“I’ve said it before, but it’s incredibly difficult to breed a horse that looks like that,” Ferguson declared. “Obviously, the mare has produced a Kentucky Derby winner. But not only that, we also have (gr. I winner) Girolamo (by A.P. Indy), who is one of our most exciting future stallion prospects at Jonabell (Darley’s American base). He’s in the pedigree; it’s a fantastic family.
“Sheikh Mohammed loved the horse (Superfection) the moment he saw him,” Ferguson continued. “They (WinStar) sent the mare to Medaglia d’Oro and he’s had an outstanding start, so it’s the combination of a great stallion and a breeder being brave enough to send a fantastic mare to Medaglia d’Oro at a time no one was sure (how good a sire he would be). All credit and well done to them. I think they got a very good price for a lovely horse.”
Taylor Made Sales Agency, agent, consigned Superfection, whose other family members include champion Rhythm and grade I winner Bluegrass Cat .
“He’s just an outstanding athlete, who showed himself off time and again,” said Ferguson of Superfection. “He marched up and down the shed row without a care in the world.”
The second and final session of the Saratoga sale is scheduled for Aug. 9, beginning at 7 p.m. (EDT).
Sheikh Mohammed and Ferguson stood behind the sale pavilion during the bidding and soon after it ended, they were joined by Troutt and WinStar’s CEO, president, and racing manager Elliott Walden, who offered their congratulations and thanks.
“We loved this colt from day one; it’s a beautiful thing when a plan comes together,” Walden said. “Obviously, there is a little bit of mixed emotions about selling him, but John and Sheikh Mohammed have been very supportive of our program every year and I hope he wins the Derby for them.
“We were pleased with the price,” Walden added. “I think this horse was potentially the best horse that’s going to go to the market this year. I wouldn’t say John got a good buy as far the price goes, but in years past, it would have been a whole lot more. I think he got good value for the top of the market,and I think he recognizes that.”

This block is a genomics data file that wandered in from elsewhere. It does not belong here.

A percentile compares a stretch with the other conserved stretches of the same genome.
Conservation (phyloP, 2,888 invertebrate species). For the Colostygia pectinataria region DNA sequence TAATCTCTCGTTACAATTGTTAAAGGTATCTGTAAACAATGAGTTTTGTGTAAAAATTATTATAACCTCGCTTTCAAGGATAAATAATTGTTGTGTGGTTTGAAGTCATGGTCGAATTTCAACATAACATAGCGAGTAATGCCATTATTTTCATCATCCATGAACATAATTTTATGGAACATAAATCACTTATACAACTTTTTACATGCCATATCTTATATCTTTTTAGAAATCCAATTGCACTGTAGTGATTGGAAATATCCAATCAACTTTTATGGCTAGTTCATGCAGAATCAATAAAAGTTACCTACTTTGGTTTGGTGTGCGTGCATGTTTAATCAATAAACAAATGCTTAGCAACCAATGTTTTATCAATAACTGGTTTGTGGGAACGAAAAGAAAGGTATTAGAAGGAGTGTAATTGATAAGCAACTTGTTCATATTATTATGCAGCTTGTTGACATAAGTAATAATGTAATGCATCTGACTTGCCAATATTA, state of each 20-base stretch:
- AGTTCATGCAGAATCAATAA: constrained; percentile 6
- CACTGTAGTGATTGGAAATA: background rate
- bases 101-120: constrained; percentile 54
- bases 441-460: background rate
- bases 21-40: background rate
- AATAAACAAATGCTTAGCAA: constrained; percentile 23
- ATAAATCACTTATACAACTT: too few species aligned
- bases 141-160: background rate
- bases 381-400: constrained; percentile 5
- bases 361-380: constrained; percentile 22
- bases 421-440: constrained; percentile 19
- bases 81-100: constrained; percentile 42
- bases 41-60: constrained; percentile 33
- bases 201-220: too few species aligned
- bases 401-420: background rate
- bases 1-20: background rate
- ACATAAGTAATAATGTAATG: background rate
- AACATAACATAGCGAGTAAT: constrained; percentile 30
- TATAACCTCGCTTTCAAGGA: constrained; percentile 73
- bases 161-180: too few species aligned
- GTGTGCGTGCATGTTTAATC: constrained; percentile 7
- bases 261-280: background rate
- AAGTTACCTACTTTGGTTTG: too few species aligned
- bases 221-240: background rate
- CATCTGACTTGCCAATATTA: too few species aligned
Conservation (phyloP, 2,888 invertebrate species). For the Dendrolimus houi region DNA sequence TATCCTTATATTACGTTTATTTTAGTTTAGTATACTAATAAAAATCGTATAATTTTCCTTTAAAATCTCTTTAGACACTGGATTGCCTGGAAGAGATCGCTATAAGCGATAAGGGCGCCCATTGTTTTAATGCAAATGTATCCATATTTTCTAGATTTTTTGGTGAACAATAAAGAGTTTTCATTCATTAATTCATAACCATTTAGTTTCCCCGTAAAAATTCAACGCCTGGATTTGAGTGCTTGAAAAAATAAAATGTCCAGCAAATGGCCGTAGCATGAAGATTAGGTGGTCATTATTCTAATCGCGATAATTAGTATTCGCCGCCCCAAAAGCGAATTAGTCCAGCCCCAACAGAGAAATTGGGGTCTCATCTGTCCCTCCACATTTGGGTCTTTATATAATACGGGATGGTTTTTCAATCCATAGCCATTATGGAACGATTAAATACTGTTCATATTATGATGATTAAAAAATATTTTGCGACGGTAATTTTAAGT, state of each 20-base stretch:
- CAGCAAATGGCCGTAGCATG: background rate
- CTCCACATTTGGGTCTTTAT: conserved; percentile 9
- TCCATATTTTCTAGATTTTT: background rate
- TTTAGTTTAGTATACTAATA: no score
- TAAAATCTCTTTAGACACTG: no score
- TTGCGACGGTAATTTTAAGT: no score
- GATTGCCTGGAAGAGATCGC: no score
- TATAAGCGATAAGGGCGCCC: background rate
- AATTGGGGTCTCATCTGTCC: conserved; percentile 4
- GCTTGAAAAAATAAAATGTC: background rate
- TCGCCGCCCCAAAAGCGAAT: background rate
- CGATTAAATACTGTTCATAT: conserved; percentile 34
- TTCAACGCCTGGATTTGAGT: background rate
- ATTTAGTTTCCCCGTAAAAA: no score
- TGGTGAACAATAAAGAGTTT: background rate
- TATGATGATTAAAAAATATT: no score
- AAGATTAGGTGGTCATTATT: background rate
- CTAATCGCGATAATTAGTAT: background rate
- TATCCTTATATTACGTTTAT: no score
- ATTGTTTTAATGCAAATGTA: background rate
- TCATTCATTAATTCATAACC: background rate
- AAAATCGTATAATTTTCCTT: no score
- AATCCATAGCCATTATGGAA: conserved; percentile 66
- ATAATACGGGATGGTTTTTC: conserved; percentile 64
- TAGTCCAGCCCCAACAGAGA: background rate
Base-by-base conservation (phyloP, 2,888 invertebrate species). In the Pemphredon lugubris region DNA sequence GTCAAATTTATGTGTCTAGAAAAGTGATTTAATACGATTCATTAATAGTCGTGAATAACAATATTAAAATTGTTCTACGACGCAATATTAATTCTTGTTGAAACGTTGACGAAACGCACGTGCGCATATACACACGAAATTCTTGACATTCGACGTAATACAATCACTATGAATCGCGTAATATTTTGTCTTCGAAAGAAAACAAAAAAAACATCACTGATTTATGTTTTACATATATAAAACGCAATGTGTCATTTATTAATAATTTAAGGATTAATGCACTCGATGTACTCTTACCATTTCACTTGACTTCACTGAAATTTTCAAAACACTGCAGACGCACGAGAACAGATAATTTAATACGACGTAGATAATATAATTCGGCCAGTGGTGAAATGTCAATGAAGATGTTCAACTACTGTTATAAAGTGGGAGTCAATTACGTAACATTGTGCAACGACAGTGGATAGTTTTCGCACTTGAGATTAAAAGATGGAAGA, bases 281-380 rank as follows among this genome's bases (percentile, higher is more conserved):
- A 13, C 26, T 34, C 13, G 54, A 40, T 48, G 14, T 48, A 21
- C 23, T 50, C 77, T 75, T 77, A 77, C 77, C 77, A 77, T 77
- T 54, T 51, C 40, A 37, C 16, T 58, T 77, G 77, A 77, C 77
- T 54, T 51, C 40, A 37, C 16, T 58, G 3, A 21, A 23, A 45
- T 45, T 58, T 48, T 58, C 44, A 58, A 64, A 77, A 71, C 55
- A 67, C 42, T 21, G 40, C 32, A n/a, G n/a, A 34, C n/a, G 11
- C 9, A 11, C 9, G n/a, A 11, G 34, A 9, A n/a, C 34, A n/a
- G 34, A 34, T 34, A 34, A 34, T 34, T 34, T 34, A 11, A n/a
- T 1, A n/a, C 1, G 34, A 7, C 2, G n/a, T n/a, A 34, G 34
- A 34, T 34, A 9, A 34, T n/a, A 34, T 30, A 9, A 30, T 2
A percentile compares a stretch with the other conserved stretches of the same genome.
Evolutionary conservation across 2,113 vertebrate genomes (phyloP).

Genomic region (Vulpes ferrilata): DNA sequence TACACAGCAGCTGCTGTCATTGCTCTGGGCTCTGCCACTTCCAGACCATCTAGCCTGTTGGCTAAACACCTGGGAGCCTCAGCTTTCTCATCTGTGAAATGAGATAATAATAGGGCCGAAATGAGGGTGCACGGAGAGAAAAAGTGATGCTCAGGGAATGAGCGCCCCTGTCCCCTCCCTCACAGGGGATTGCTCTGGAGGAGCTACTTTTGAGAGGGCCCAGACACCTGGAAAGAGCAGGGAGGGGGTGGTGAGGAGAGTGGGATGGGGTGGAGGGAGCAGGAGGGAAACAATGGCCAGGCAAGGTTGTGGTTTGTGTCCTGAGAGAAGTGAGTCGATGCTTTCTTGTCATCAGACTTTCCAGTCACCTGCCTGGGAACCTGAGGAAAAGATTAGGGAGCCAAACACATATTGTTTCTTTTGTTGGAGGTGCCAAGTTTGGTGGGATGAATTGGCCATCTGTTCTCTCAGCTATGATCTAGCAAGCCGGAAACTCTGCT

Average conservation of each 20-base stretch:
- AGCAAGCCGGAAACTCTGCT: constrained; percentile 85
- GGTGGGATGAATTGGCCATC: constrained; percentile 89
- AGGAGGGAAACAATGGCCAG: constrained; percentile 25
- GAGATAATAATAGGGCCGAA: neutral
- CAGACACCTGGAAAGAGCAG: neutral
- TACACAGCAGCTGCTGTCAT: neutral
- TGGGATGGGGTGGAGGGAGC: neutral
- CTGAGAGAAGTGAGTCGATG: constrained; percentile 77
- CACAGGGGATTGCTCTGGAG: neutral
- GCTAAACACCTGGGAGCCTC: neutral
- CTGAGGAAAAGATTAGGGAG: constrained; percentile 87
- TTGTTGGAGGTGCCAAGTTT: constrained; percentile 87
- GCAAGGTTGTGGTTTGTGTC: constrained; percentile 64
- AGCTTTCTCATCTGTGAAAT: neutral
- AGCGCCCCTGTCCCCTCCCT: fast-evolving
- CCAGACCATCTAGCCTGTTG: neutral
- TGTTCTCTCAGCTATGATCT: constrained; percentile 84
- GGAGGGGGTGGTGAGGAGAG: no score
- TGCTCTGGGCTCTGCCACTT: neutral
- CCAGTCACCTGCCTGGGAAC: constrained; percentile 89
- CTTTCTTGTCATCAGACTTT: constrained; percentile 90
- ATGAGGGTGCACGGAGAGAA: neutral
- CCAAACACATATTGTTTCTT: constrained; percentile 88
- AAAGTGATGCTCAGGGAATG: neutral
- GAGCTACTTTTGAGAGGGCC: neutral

Ireland-based bloodstock agent John McCormack purchased the session’s second-highest-priced yearling and most expensive filly, a $950,000 daughter of Bernardini . McCormack declined to reveal who would own the bay yearling, but said he was representing “an established client.” The filly, he added, will remain in this country to race.
John Sikura’s Hill ‘n’ Dale Sales Agency, agent, consigned the filly, which was bred in Kentucky by SF Bloodstock. She is the first foal out of 2007 Santa Maria Handicap (gr. I) winner Sugar Shake, an 8-year-old daughter of Awesome Again .
"I am very pleased right now,” said Taylor Made’s Mark Taylor as the session neared its end. “If we can keep up the roll we’re on right now, I’ll be doing cartwheels. The elite horses with really, really good physicals and some pedigree are going to be able to still come through for us even though things look like doom and gloom. Our business is about people wanting to win the big races and if you’ve got those special, special horses, then most likely there are going to be people there for them. That’s the recipe for survival.”